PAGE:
Blogs > Jim Collins' Editor's Notebook

Jim Collins is editor emeritus of The News-Herald and also serves as executive in residence at Lakeland Community College. His popular weekly column appears each Sunday in Comment in The News-Herald.

Thursday, October 10, 2013

Treasures of the basement often have special value

What’s in your basement?

I didn’t ask what’s in your wallet because that sounds too much like a TV commercial. Moreover, it’s none of my business what’s in your wallet, and I really don’t care what’s in there.

But basements are different. What’s there is a matter of interest to every red-blooded American who cares about the stuff we store away for future reference, and possible use.

Attics fall under the same category. Backyard storage sheds — not so much.

So let’s limit the conversation to basements and possibly attics.

I have asked a lot of people what is in their basements and received a wide variety of answers. Only one person said money, but I think when he moved from Willoughby to Willoughby Hills he removed the money and either spent it or put it in the bank.

Bob Riggin talked about emptying his pockets every night and putting his loose coins — no folding money — in coffee cans.

You can put a lot of change in a coffee can. But I think when he built his new house it was not practical to transport coffee cans full of money.

He had enough trouble moving a couple million photo negatives. And to think they hardly even make film any more!

Computers have so thoroughly taken over the world that every picture ever taken on film could probably be put on a digital chip or two.

But I digress.

I have made previous references to the storehouse of music I have in my basement. You may think that is all I have down there.

And it is true that I have enough 78rpm records, LPs, 45s and CDs that, if every song were played end-to-end, the unending stream of music would last forever — or perhaps longer.

Let’s put it this way: If you put “I’ve Got a Gal in Kalamazoo” on the turntable the day it was first recorded by Glenn Miller, the music of all the other songs in the basement would still be playing without interruption or indication of ever ceasing.

I got to thinking about this as I was thumbing through records looking for theme songs of Old Time Radio Soap Operas.

I got a lot of mail on that topic, and will have more to say about it soon. A lot of readers remember those days, sharing recollections of programs I seldom listened to.

But band leaders Glenn Miller, Tommy Dorsey, Count Basie, Duke Ellington and Stan Kenton have a lot of neighbors down there in the basement.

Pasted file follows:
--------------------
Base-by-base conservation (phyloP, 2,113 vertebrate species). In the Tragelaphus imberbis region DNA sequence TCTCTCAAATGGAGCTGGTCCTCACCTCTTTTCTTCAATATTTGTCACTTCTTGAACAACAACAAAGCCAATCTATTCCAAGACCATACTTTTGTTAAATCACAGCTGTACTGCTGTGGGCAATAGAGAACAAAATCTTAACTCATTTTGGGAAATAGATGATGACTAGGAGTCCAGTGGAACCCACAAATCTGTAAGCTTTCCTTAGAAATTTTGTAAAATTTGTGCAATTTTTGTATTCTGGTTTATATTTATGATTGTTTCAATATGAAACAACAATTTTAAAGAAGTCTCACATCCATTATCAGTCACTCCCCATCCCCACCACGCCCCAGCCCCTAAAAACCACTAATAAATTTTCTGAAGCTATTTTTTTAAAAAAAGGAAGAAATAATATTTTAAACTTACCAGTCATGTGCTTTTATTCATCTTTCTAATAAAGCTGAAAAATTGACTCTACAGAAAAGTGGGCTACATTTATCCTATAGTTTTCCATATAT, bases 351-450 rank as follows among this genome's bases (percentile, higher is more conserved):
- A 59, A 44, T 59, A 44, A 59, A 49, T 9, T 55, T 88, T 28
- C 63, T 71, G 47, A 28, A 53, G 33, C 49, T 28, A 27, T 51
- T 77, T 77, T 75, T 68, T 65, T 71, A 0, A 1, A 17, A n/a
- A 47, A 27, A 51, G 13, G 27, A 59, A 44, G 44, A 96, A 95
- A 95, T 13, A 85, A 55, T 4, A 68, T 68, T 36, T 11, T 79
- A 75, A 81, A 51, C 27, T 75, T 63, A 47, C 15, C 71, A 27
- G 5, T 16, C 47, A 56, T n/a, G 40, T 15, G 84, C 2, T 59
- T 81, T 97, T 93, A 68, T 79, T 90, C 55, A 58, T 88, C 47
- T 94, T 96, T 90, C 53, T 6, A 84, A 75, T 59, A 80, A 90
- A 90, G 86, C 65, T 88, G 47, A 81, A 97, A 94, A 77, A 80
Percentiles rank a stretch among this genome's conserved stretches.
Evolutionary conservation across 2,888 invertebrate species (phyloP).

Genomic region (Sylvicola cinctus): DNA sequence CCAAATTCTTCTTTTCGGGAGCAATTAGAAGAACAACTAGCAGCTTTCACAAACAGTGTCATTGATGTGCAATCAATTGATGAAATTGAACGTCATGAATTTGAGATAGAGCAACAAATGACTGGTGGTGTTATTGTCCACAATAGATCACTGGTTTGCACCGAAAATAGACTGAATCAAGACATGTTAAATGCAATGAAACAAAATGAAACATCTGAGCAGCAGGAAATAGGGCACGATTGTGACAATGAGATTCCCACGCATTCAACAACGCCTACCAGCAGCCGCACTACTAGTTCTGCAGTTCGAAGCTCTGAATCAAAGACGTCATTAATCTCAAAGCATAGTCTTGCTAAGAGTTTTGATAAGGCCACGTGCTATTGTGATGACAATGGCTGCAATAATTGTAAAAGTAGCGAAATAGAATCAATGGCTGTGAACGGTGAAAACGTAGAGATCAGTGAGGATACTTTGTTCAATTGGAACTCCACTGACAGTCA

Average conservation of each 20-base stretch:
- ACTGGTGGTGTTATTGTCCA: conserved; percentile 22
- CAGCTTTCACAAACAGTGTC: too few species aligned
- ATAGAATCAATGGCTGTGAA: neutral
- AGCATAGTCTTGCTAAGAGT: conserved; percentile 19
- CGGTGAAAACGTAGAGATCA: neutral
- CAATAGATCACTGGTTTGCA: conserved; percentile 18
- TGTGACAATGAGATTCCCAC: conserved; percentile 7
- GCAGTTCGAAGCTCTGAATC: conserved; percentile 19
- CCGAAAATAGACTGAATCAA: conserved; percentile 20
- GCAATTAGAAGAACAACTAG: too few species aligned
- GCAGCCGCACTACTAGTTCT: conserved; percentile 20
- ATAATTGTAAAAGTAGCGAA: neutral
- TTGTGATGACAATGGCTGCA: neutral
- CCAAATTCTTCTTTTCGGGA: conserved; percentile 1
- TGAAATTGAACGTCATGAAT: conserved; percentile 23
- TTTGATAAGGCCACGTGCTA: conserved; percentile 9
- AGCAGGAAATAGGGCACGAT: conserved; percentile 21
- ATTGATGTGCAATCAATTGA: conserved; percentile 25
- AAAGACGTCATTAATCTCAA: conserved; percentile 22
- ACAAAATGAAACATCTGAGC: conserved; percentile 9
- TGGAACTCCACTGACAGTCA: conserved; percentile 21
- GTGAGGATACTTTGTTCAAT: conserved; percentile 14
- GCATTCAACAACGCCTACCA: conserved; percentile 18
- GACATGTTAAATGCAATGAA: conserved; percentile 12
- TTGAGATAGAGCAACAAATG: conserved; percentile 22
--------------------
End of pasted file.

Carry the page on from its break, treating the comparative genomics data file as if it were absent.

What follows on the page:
There are volumes and volumes of books I have collected on any number of topics, including humor, sports, history, politics and things that intrigue me, such as the history of pi.

If you thought pi had no history you would be wrong. It has a long, colorful history, and I don’t just mean pi to 20 places.

No, it doesn’t stop at 3.14159. It goes on and on. In fact, it never really stops. I only know pi to 20 places, and it is useful when making up passwords. But it is much longer than that.

It goes on to infinity – and possibly beyond, if you can believe that.

There are also a lot of clothes in the basement. Fortunately, we have a very large basement. It is about the size of J.C. Penney.

I hate to get rid of Army clothes. They do not have any bullet holes, because I never saw combat. But there are probably some rips and tears acquired in what became famously known as “The Battle of Cowhouse Creek” at Fort Hood, Texas.

The lady of the house would be pleased if I would get rid of some of the clothing I will never wear again.

She is probably thinking of items that were so popular in the days of the disco craze. I have already shed the leisure suits, although I hated to do it.

The late, great sportswriter Hal Lebowitz and I were both fond of leisure jackets because of their supreme comfort and attractiveness.

Alas, I think they will never come back.

But I did get rid of my cheap orange suit, similar to the one Abe Abraham wore at the old Municipal Stadium when catching extra points at Browns’ games.

I bought it for $19 after six weeks of basic training at Fort Hood when we were permitted for the first time to wear civilian clothes off the post.

A bunch of us from the 18th Training Company went into town and headed for a movie. It was “Ruby Gentry.” We were all so tired we slept through it.

But it pops up now and then on Turner Classic Movies and so I recorded it. Every time I watch it, it reminds me of basic training, and taking my M-1 rifle apart blindfolded.

Shooting it blindfolded was not recommended.

I didn’t get around to telling you about the hundreds of video tapes of old movies. Thankfully, I still have a machine I can play them on.

But I never watch movies in the basement, so I guess they will just sit there, gathering dust, for the next few millennia.

JCollins@News-Herald.com

1 Comments:

Anonymous Anonymous said...

I have a 8mm & 16mm silent movie projector that my father-in-law had. plus his old film reels. Looked at them once, but the "silence was deafening"! I save the change in left in my pockets at the end of the day. But I keep the pennies in separate piggy banks that I collect. I am now working on filling a pink piggy bank that is the size of a gallon of milk. I calculated that it will hold about $35.00 in pennies. I also save singles daily. It is amazing how fast one can accumulate $100.00 in singles. Always enjoy gong to the bank with banded one dollar bills and exchanging them for C-notes.

October 13, 2013 at 6:01 AM 

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